Thoughts on Japan and Libya

I am surprised that, a week after my last blog post, the situation with the nuclear reactors in Japan has not improved. Indeed, it seems to have gotten worse in many respects, despite every effort to solve the ongoing core-cooling problems in three of the reactors, and a dried-out fuel rod pool next to the fourth reactor. As I write this, workers have been evacuated from the area of the Fukushima Daiichi plant once again, and radiation levels in the vicinity continue to oscillate.

While it seems the Japanese government has not yet gained control of the situation, I am hopeful — as is William Bochardt, executive director of the U.S. Nuclear Regulatory Commission Operations — that it is stabilizing. The Japanese authorities have brought new power lines to the facility, which is the first step in getting the cooling pumps working again.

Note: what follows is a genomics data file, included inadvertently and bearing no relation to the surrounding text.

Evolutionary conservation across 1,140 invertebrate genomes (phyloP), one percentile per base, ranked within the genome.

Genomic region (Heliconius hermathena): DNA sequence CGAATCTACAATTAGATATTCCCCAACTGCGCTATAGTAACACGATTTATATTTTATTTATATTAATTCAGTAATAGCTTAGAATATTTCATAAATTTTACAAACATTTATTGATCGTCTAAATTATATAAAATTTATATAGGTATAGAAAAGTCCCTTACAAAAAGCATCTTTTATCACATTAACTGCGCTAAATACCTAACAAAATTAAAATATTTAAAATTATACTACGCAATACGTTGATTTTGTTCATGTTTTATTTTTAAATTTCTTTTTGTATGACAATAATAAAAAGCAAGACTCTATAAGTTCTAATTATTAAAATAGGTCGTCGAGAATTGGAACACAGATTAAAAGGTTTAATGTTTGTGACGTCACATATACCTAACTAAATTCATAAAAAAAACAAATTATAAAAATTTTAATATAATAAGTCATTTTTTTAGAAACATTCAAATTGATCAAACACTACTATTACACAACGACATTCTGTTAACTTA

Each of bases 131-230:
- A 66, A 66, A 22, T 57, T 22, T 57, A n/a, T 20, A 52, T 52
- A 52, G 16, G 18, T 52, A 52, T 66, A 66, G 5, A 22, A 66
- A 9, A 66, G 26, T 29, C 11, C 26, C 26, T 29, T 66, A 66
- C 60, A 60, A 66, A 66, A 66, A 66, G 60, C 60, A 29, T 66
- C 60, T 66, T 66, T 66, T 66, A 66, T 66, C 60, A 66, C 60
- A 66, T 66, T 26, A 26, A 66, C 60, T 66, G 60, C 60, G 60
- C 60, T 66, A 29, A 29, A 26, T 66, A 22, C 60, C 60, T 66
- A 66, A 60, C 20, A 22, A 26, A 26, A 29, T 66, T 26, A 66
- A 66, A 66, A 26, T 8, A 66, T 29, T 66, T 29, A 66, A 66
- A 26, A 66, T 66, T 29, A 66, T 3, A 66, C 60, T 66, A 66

I remain convinced that nuclear energy is one of our best alternative energy sources, and we should not allow the current disaster in Japan to steer us away from it. What we should first do is ensure that our current reactors are ready for disaster if it strikes — with effective redundant emergency cooling systems — and then make sure that any future reactors are designed from the start to be as safe as they can possibly be. Hundreds of nuclear reactors continue to function around the world today without incident, and I firmly believe that future reactors will be even safer and more efficient.

In other news, I have been watching our progress in Libya with much interest. I think our attack on Gaddafi’s military was warranted. I support the efforts of our own military and hope we achieve our goals in Libya quickly so we can keep our focus on other matters.

— Bob